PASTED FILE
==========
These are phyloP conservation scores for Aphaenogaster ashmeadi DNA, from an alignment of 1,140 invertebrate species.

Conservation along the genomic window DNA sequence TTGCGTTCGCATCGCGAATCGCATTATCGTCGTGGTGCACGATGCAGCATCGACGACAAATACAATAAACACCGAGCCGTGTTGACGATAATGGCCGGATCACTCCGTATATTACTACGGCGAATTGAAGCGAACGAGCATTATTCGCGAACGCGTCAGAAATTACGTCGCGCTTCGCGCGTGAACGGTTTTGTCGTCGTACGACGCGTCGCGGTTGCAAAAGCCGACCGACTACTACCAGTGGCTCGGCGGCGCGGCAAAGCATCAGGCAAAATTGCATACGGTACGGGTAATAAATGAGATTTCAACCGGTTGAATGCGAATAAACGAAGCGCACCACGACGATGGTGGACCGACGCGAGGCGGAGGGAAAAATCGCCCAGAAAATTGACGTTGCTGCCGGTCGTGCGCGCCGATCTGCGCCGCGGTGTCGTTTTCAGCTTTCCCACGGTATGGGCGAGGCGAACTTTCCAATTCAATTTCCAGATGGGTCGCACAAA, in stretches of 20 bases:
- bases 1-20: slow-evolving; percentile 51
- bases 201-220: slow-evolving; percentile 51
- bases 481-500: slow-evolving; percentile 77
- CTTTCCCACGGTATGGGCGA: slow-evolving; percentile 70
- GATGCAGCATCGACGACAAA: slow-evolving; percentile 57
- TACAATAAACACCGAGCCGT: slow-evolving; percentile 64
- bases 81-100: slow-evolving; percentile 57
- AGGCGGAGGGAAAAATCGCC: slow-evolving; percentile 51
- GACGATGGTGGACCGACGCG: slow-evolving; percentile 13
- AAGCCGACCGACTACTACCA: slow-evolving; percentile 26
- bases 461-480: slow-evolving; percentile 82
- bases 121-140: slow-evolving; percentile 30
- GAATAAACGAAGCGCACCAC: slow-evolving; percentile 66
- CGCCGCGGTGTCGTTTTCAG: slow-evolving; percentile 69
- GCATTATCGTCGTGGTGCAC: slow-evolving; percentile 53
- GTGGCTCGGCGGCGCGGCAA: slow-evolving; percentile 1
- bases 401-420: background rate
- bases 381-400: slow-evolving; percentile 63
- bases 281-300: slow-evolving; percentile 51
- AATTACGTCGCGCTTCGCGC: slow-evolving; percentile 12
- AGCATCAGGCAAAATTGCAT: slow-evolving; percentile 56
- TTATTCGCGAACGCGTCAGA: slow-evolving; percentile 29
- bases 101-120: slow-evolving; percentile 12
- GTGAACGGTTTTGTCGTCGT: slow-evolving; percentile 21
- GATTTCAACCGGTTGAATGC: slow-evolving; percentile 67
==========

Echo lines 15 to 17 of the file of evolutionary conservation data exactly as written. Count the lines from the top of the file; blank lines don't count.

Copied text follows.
- GAATAAACGAAGCGCACCAC: slow-evolving; percentile 66
- CGCCGCGGTGTCGTTTTCAG: slow-evolving; percentile 69
- GCATTATCGTCGTGGTGCAC: slow-evolving; percentile 53